The Killing of Greybird
The Killing of Greybird contains Western, mystery, and Mormon inspirational elements. David Halliday, newly mustered out of the Union Army in 1865, returns to Utah to find that his adopted Native American brother, Greybird, has recently been murdered. The townspeople blame a hostile tribe, but David thinks another Mormon is responsible, and sets out to avenge his brother.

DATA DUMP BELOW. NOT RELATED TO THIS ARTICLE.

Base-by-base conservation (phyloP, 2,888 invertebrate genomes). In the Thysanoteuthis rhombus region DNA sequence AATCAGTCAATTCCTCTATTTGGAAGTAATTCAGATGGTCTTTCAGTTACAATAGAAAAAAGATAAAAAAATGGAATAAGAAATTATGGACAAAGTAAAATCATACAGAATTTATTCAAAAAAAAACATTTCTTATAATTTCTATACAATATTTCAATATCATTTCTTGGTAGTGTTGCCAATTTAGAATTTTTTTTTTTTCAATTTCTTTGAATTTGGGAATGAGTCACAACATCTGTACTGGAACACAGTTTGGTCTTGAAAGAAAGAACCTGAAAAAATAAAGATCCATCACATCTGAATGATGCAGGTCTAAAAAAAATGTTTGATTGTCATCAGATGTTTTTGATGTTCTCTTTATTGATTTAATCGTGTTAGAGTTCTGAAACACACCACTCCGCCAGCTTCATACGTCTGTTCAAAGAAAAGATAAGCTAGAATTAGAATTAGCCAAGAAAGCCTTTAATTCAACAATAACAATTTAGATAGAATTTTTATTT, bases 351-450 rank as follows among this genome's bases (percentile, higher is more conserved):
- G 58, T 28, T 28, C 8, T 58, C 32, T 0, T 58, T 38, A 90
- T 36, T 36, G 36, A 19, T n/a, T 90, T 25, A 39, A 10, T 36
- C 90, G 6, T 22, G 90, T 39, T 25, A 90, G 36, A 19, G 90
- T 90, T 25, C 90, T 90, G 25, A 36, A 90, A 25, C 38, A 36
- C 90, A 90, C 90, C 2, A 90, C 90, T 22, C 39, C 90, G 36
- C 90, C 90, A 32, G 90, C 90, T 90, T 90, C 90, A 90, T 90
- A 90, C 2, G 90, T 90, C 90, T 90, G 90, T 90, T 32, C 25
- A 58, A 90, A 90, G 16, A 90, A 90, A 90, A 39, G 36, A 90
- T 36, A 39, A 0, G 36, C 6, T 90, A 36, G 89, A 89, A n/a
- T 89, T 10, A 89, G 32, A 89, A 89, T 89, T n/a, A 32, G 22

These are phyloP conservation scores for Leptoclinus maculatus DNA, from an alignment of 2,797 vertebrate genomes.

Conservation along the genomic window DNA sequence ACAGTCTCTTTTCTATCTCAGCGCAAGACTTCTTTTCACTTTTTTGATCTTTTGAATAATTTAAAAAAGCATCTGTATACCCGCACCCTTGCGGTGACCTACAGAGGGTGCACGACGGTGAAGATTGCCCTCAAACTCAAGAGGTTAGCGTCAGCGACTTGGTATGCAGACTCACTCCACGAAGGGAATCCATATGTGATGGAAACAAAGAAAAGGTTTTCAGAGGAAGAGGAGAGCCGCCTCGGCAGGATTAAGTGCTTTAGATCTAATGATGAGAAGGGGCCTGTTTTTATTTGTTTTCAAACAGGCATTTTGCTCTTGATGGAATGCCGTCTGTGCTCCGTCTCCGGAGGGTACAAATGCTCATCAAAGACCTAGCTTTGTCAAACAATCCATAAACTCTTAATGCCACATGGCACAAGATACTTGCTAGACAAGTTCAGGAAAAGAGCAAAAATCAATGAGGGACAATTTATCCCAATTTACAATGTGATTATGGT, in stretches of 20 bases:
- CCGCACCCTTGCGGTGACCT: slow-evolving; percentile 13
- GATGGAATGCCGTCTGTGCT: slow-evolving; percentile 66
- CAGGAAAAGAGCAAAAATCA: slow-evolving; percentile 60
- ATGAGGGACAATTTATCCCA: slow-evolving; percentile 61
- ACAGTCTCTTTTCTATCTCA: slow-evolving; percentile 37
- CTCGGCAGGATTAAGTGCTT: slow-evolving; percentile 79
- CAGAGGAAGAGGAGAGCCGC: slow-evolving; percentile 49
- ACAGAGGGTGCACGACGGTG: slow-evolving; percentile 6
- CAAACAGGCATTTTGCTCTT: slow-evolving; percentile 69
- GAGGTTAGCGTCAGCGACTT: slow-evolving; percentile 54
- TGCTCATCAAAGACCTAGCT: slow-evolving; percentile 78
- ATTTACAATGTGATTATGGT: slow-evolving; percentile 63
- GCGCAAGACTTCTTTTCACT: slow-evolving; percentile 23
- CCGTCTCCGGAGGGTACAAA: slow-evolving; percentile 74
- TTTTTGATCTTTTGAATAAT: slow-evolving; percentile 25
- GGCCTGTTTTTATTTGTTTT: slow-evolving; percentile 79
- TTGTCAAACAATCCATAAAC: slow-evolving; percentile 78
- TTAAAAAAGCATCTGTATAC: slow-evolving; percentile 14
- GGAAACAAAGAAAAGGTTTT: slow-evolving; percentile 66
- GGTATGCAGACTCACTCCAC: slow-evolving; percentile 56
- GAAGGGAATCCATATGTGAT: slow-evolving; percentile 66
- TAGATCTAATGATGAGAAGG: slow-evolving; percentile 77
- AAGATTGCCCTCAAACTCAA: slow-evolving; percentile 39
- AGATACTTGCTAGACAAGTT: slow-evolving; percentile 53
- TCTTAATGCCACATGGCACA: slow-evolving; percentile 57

The mystery isn’t too hard to figure out—I guessed the murderer 100 pages from the end. The best part of the book was learning about pioneer life in Utah in the first decades of white settlement. Readers unacquainted with Mormon beliefs of the era will learn about practices such as using a “peep stone” for divination, and the Church encouraging the adoption of orphaned Native American children. I liked the realistic touch Swedin gives to a shootout scene, where the hero fires his rifle numerous times before hitting anyone. Although the author presents the Native American side of the Black Hawk War, the Mormon viewpoint predominates: “David knew that the Saints offered a better way of life… The nomadic Indians had nothing to show for a lifetime of work: no buildings, no towns, no permanent mark on the land.”